Recent observations and modeling efforts have shown that mesoscale and submesoscale ocean dynamics (defined here as “(sub)mesoscale” and spanning 1-100km and a few days to weeks) play a crucial role in structuring marine ecosystems. Ongoing work has revealed that (sub)mesoscale features structure the spatial distribution of primary production, phytoplankton diversity and community composition, influence zooplankton and micronekton biomass and patchiness, and affect movements and the foraging behavior of top marine predators including sharks and penguins. This session aims at advancing our understanding of how (sub)mesoscale oceanic features affect the productivity, biomass, diversity, and community composition of marine ecosystems. We invite all contributions that investigate the mechanisms and spatial/temporal variability of marine ecosystems at the (sub)mesoscale. Contributions highlighting novel approaches and technologies are particularly encouraged.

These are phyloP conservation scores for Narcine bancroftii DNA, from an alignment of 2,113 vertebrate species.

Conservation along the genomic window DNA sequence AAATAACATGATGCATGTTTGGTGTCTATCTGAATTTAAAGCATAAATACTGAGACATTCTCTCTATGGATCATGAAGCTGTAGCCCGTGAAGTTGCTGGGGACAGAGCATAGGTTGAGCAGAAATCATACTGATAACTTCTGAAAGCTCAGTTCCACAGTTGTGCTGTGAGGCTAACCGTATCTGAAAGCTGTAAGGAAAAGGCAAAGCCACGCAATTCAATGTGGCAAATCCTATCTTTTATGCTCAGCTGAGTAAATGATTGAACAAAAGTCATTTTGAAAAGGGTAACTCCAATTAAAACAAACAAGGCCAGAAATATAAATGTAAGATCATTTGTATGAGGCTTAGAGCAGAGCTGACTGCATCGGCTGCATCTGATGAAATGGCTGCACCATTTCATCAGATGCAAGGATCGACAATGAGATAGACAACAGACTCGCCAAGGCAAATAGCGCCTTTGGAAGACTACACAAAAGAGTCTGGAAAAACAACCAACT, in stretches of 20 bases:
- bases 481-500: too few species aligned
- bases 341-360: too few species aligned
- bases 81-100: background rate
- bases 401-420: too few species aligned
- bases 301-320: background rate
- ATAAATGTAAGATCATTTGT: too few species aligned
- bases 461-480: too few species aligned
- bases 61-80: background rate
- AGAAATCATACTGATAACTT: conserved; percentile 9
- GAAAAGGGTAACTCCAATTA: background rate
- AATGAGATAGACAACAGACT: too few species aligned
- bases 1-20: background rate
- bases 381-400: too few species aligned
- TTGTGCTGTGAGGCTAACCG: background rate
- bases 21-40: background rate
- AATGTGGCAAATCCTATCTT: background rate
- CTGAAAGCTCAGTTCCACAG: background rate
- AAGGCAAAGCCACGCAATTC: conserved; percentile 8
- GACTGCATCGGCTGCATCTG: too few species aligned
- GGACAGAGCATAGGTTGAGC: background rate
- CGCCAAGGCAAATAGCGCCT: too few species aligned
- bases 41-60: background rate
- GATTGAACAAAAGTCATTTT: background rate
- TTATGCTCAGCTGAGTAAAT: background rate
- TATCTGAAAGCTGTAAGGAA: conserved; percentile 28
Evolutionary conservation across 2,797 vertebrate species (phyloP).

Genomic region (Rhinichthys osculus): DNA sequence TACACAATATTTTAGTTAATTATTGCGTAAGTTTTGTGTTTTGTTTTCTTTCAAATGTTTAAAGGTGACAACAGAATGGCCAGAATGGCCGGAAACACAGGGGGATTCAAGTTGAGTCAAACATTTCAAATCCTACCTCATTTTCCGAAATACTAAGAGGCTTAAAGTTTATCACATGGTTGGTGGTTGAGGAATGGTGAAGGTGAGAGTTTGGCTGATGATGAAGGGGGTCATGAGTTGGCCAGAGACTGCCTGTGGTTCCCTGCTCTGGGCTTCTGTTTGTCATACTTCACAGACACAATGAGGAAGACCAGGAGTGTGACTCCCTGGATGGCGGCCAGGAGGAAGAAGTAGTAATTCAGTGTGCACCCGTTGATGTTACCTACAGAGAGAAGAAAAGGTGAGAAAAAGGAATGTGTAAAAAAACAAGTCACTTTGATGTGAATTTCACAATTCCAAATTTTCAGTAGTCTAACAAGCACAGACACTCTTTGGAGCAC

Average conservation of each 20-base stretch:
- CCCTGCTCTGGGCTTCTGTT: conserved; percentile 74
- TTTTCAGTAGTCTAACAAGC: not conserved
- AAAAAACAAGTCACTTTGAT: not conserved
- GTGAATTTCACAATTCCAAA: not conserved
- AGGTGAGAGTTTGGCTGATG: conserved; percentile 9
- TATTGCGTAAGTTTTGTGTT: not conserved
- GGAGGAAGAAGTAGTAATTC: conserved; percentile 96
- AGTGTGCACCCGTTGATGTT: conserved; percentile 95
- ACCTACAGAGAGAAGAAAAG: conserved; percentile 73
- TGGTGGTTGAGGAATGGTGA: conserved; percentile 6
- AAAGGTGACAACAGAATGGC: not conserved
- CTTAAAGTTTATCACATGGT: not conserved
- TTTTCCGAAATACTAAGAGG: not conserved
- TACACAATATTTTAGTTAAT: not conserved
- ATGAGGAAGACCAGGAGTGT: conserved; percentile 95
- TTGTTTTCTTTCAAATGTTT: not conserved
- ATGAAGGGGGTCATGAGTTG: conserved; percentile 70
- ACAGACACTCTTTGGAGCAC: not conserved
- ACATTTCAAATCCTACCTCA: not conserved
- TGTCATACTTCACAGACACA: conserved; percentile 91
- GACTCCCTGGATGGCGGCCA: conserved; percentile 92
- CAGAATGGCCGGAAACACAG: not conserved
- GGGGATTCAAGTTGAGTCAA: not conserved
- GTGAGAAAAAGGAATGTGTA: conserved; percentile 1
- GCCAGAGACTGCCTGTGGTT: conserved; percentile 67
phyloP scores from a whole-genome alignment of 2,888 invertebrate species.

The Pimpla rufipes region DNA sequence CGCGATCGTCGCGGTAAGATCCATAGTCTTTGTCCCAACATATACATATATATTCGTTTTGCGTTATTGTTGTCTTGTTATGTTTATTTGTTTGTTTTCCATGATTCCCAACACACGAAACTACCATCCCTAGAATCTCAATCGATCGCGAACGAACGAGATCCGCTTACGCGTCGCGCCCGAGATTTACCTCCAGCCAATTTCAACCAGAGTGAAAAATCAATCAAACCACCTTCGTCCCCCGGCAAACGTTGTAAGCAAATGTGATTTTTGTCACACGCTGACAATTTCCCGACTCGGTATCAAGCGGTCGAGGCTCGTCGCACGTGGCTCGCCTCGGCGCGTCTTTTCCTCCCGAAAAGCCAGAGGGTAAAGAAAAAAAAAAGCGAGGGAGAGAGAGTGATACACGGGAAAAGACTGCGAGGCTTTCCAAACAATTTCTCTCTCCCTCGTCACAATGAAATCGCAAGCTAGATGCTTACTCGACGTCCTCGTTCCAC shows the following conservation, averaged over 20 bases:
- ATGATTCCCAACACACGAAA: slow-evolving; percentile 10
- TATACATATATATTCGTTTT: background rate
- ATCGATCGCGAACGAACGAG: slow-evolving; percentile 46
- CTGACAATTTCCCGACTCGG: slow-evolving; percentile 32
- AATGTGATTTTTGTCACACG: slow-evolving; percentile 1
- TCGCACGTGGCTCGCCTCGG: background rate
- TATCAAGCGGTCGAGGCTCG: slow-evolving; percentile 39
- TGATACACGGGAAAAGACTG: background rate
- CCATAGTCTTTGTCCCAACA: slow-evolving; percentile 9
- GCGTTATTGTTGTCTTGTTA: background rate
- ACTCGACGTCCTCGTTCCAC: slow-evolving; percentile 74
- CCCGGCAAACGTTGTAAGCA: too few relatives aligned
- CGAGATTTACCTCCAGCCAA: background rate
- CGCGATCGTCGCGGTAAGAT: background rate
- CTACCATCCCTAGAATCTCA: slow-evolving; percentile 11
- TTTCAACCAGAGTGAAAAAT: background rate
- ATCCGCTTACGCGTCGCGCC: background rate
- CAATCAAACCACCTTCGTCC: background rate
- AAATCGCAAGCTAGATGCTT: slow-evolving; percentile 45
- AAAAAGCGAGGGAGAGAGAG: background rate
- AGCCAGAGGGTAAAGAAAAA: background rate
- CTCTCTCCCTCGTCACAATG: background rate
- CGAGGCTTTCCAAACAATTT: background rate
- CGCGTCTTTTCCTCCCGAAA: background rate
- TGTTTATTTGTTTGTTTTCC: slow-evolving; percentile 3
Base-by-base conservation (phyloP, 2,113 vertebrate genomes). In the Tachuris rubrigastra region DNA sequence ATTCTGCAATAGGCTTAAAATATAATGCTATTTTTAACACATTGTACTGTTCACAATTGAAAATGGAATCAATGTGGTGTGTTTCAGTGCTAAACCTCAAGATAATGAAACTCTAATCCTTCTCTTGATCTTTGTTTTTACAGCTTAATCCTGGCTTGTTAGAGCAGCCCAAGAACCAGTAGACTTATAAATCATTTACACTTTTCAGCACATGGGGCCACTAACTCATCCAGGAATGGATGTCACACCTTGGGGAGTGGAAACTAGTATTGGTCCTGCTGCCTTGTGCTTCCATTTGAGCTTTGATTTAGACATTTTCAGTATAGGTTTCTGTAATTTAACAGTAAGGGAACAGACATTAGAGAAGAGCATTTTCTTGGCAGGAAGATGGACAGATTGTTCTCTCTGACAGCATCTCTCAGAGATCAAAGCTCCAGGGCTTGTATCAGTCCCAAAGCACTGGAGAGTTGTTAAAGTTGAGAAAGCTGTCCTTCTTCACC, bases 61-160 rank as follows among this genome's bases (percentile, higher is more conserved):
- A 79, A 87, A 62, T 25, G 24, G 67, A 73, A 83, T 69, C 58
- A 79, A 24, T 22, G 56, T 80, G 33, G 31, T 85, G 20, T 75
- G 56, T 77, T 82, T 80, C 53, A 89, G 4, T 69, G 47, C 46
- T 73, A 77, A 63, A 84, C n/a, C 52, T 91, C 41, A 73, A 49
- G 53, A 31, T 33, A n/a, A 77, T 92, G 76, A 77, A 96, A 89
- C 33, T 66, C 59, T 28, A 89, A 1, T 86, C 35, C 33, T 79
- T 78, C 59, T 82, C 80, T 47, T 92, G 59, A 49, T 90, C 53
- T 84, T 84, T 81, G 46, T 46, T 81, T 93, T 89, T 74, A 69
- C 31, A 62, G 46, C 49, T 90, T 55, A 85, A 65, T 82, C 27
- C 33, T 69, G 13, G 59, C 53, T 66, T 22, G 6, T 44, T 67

SS033 Going deeper: linkages across the oceanic water column

Sergio Morales, University of Otago (sergio.morales@otago.ac.nz)
Federico Baltar, University of Vienna (federico.baltar@otago.ac.nz)